The owners of Travelodge are looking at a £1bn sale or possible flotation of the hotel chain just three years after the company stared into the abyss of administration.

It's a happy ending to a story quite uncharacteristic of the typical buyout merry-go-round on which Travelodge has been spun since 2002, when it was acquired by private equity firm Permira.

Goldman Sachs and the hedge funds GoldenTree Asset Management and Avenue Capital, which are now selling the group, took control of it from previous owners Dubai International Capital as part of debt-for-equity swap; they were the groups' creditors and it had amassed a £500m debt pile.

The debt meant the chain could not afford to renovate despite still pulling in revenues. What is also notable here is the necessity out of which a renovation programme has flourished, in contrast to the kind of rapacious asset stripping certain private equity firms became notorious for in the period before the financial crash.

Back in 2012 when Travelodge teetered on the verge of administration, the current owners/creditors got the group's insolvency practitioners to agree to a Company Voluntary Arrangement (CVA). This enabled Tavelodge to carry out the tricky process of freeing itself from a clutch of poorly performing hotels tied in with expensive lease agreements made during the pre-2008 property peak.

This was the crux of the problem. Travelodge was structured over time by its original owners Granada and the Compass Group as a joint property estate: Little Chefs were located on the doorstep of many Travelodges, to provide Olympian breakfasts to residents starved of any alternative.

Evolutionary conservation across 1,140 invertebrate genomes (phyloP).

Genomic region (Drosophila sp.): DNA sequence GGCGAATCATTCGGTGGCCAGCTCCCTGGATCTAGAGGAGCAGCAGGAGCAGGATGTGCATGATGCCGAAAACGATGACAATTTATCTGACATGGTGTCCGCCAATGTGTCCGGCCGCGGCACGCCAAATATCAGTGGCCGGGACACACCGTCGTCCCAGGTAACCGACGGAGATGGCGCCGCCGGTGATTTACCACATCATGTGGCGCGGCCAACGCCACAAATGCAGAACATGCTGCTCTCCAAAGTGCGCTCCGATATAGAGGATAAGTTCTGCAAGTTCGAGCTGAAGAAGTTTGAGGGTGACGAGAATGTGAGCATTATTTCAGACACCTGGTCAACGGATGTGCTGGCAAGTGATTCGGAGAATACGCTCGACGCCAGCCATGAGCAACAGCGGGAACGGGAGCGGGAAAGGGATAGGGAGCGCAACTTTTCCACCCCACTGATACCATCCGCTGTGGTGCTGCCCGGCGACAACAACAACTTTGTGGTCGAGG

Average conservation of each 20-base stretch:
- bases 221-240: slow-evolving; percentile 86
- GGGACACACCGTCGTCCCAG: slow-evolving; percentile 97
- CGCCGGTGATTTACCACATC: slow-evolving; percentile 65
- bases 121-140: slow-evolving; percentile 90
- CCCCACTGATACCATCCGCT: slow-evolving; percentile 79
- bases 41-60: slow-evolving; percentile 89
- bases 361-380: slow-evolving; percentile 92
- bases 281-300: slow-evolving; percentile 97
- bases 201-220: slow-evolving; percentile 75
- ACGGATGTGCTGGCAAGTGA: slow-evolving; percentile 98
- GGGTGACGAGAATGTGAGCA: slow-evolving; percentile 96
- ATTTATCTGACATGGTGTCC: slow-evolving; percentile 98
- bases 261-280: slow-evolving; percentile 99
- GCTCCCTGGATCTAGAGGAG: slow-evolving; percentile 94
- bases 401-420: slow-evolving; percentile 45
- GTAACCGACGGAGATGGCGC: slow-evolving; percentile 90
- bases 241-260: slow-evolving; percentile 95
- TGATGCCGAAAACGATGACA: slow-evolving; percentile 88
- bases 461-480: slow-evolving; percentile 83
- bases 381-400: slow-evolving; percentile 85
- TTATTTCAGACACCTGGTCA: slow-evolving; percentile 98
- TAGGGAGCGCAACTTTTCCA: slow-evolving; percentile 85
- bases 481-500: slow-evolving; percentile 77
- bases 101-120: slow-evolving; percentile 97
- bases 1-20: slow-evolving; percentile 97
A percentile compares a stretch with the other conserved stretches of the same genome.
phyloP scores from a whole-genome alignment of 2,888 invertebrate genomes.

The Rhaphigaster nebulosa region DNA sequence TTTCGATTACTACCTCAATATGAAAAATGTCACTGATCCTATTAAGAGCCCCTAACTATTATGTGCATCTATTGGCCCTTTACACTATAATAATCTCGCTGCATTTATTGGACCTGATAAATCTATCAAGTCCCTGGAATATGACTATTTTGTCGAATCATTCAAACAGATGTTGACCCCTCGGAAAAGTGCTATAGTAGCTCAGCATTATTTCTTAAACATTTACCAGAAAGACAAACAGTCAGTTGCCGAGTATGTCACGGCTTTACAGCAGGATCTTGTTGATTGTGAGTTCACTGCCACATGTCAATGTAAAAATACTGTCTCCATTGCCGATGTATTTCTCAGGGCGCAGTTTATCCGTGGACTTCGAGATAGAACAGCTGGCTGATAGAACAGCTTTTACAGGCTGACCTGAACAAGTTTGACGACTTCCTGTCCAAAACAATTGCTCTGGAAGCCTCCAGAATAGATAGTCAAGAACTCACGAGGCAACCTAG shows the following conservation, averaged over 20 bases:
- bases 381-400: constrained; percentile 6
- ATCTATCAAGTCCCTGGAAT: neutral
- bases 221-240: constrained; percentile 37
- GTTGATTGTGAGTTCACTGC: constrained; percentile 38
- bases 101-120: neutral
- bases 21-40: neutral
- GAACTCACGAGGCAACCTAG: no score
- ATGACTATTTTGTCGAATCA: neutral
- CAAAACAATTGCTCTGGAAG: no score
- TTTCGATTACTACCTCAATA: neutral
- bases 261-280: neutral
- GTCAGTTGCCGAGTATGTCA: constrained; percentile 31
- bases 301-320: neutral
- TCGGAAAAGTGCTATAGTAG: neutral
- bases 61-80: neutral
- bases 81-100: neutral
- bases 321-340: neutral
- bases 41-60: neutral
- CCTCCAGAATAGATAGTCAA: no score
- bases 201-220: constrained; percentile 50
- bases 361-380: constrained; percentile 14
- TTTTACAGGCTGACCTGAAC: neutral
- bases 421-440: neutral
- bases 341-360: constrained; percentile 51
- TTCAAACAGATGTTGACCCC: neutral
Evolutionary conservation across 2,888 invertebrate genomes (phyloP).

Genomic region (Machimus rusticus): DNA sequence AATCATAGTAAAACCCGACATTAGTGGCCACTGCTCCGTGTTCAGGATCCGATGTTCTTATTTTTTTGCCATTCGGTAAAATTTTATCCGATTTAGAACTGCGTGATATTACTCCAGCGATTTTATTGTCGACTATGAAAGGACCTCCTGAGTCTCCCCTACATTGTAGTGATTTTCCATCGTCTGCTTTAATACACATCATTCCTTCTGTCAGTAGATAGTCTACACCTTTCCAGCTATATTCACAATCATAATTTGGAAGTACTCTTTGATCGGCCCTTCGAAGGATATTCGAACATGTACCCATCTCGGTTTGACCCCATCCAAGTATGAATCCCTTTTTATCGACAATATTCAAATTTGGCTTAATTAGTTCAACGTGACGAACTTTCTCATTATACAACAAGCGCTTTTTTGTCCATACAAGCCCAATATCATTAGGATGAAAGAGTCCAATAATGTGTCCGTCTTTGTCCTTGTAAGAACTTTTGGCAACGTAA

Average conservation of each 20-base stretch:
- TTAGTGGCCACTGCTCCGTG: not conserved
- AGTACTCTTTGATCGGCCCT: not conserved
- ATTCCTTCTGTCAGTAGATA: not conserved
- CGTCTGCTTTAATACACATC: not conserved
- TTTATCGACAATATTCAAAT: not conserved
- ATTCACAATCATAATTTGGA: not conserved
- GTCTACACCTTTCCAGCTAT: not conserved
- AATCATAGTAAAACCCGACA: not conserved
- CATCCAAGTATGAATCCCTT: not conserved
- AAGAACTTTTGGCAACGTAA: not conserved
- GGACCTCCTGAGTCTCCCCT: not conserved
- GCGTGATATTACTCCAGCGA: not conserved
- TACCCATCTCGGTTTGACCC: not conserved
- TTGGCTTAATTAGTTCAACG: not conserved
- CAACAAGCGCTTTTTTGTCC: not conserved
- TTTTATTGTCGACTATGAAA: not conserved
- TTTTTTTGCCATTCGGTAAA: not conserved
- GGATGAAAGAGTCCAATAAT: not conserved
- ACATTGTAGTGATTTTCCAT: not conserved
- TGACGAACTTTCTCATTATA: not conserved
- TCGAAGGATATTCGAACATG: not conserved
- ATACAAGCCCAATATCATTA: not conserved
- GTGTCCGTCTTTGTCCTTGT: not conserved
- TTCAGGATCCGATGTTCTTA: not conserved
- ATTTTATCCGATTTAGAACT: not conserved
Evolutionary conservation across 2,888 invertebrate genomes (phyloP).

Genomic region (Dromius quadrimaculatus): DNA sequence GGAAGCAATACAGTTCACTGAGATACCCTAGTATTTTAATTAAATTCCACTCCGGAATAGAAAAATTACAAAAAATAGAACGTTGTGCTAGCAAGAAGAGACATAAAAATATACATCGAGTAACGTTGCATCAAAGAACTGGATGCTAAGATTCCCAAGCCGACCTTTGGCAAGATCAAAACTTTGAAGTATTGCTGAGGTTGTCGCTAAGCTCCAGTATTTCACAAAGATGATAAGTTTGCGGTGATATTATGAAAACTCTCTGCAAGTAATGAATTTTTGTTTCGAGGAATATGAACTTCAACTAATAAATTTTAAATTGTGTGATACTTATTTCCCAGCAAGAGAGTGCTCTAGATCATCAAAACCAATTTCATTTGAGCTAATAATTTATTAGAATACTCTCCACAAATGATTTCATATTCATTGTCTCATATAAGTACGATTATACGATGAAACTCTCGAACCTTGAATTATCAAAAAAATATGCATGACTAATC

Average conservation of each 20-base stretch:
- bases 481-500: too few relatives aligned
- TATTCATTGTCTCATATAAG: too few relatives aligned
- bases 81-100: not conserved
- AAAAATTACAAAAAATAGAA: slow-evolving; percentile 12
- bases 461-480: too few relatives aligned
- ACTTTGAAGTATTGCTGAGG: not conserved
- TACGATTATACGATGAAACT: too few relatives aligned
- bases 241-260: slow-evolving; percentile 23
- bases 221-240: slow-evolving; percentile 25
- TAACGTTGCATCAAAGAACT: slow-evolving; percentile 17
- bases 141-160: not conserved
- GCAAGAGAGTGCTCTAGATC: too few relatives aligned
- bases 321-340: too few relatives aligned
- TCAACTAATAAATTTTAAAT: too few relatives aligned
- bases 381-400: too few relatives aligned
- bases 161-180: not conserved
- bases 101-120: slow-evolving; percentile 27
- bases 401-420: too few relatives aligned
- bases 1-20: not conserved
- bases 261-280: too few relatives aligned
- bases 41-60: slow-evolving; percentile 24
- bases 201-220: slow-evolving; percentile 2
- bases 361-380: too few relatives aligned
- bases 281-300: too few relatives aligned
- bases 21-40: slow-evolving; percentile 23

It was this property estate that successive private equity owners, starting with Permira, have systematically unravelled over time, trying to offload the unwanted bits in order to flip the more desirable bits.

Permira bought Travelodge and Little Chef combined in 2002 for £712m ($1,111m, €1,022). The buyout group decided to take the Little Chef exit in 2005, selling it for £52m while keeping the freehold of almost half the restaurant chain's property portfolio with Travelodge, which rented them back to Little Chef.

Polished up

The private equity group then raised £400m through the sale and leaseback of 136 of Travelodge's properties. It later sold Travelodge to DIC for £675m.

Getting current, the CVA of 2012 allowed the owners to revamp the chain, with the help of Travelodge chief executive Peter Gowers, who was drafted in from InterContinental Hotels in November 2013.

A £100m renovation scheme since 2013 has polished up some 92% of rooms with a chic redesign programme.

It has paid off: Travelodge reported an 18% rise in half-year revues to £261m today (Monday 20 July). It has opened five new hotels in the first half and plans to open another 45 over next two years.

Interestingly, the group said it has seen a 40% increase in business customers from big companies like Vodafone and Lloyds banking Group.

One possible cloud on the group's horizon could be higher costs relating to an increase in the living wage, announced by George Osborne in his summer budget 2015, but this something visited equivocally across the hotels, hospitality and leisure sectors.